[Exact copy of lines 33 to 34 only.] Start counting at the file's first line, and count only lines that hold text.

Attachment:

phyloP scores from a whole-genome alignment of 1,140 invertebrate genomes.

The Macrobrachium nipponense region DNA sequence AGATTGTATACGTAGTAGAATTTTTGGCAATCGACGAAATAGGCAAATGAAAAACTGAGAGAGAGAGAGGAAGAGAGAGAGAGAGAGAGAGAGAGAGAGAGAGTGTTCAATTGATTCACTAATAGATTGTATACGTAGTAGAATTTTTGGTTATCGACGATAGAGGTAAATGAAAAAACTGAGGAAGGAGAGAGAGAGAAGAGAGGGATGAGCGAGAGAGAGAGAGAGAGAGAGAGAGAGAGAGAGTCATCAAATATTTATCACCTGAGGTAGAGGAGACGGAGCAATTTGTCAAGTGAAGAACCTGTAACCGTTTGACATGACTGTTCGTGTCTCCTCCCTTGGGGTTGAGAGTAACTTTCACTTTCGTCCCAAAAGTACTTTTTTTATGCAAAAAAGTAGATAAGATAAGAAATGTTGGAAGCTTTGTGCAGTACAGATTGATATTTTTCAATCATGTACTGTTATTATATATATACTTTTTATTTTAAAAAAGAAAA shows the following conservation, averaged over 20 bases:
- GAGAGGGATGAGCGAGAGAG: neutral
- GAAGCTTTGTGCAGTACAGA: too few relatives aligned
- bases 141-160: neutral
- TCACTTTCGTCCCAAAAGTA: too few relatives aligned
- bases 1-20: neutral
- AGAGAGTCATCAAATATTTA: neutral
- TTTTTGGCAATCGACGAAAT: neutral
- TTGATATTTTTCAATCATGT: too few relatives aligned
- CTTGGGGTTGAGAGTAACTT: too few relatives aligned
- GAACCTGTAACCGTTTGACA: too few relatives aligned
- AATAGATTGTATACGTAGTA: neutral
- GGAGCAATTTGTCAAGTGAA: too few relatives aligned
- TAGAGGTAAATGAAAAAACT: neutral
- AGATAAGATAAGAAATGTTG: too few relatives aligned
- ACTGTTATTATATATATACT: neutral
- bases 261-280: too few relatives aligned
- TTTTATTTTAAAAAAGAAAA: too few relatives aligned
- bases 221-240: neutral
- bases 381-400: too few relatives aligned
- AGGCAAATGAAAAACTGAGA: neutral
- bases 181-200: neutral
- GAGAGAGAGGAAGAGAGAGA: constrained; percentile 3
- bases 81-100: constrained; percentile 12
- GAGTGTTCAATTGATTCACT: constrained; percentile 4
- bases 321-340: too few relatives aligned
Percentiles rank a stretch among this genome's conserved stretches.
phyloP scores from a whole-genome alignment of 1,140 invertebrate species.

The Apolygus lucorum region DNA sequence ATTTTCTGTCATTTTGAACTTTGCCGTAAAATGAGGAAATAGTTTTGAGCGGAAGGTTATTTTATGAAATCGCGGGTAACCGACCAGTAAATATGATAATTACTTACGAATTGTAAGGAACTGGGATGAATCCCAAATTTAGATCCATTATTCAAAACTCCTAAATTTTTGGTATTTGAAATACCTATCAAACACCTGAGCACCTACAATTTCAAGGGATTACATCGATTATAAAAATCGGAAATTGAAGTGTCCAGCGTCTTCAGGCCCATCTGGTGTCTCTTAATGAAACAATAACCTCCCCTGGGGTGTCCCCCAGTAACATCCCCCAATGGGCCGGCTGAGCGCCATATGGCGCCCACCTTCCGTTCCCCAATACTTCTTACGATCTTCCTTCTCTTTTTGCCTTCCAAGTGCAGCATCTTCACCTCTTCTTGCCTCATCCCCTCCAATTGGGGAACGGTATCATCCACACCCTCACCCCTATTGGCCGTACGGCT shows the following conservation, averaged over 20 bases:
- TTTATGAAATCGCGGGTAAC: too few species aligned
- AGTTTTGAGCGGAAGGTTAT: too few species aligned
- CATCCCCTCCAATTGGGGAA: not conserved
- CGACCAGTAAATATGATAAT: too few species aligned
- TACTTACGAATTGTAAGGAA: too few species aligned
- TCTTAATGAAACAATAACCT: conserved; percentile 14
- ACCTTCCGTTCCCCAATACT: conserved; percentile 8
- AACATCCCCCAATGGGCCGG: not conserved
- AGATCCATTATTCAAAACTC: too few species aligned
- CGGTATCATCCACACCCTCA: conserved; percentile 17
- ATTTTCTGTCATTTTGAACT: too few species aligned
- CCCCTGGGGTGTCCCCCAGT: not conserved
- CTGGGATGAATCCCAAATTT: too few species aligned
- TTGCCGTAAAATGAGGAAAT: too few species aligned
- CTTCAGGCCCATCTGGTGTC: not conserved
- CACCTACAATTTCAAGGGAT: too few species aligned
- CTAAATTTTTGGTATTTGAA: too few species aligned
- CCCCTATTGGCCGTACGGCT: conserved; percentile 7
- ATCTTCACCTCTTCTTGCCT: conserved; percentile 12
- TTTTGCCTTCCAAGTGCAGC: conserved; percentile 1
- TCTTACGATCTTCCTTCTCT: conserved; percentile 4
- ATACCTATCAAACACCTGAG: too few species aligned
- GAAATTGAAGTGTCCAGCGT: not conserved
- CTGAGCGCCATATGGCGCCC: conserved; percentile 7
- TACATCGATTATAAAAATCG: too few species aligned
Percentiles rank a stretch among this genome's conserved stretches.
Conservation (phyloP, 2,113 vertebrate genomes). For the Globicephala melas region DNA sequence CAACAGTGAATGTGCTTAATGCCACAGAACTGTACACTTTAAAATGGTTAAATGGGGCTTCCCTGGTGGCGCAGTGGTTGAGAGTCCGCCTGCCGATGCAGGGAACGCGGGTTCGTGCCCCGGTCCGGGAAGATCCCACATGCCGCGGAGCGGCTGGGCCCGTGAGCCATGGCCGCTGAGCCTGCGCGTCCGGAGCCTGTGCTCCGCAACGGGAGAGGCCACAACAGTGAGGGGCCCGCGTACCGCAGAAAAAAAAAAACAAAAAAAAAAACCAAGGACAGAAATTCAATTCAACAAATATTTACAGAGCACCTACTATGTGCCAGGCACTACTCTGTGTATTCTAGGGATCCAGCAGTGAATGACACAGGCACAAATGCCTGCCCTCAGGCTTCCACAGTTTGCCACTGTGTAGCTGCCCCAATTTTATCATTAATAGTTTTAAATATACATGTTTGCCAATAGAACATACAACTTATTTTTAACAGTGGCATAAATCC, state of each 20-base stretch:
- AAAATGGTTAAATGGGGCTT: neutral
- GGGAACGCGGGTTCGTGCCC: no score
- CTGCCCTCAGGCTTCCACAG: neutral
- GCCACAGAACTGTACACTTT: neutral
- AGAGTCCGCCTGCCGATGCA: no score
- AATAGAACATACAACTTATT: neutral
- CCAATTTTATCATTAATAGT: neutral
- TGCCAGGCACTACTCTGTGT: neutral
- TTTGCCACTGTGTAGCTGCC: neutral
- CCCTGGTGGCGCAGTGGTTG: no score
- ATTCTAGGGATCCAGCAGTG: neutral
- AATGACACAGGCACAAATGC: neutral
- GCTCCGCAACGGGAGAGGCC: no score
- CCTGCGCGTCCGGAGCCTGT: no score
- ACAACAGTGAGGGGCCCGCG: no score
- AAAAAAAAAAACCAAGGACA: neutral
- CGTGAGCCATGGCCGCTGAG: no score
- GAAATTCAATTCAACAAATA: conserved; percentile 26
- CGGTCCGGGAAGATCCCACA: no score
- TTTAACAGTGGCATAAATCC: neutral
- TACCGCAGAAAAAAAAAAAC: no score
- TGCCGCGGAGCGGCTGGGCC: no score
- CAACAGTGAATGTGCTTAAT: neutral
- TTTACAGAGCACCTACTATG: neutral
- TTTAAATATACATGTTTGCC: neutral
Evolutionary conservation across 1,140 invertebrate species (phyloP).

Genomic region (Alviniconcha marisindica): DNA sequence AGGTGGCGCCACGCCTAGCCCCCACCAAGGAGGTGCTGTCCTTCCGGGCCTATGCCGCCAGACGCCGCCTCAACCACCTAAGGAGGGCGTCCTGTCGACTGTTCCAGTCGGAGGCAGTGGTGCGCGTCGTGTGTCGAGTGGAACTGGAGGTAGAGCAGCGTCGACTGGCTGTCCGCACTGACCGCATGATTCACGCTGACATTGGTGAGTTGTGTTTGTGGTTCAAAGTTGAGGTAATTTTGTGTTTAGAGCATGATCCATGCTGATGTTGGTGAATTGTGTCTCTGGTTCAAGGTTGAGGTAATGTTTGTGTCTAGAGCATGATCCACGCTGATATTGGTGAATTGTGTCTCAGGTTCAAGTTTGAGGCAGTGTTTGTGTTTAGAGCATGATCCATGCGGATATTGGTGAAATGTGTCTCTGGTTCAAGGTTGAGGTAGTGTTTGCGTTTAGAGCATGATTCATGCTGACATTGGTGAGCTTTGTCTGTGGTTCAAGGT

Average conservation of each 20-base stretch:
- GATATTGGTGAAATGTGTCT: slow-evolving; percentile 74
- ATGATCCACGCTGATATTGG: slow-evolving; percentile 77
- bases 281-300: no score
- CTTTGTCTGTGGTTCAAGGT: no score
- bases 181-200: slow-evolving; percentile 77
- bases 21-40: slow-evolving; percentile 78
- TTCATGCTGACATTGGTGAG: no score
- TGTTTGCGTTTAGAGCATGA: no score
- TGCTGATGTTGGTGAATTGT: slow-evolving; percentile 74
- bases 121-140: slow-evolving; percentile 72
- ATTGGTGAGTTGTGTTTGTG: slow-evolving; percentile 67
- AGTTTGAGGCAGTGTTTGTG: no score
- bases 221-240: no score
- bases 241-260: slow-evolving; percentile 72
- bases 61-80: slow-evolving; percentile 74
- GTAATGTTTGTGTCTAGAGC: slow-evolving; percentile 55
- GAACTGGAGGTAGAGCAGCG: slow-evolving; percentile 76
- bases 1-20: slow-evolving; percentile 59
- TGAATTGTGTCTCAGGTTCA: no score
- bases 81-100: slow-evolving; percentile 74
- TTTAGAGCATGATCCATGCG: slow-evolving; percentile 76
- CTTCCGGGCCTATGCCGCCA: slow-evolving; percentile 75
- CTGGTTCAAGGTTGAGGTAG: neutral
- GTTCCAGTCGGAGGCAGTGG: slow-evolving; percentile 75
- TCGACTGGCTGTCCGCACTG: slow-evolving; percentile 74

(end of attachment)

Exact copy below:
- CATCCCCTCCAATTGGGGAA: not conserved
- CGACCAGTAAATATGATAAT: too few species aligned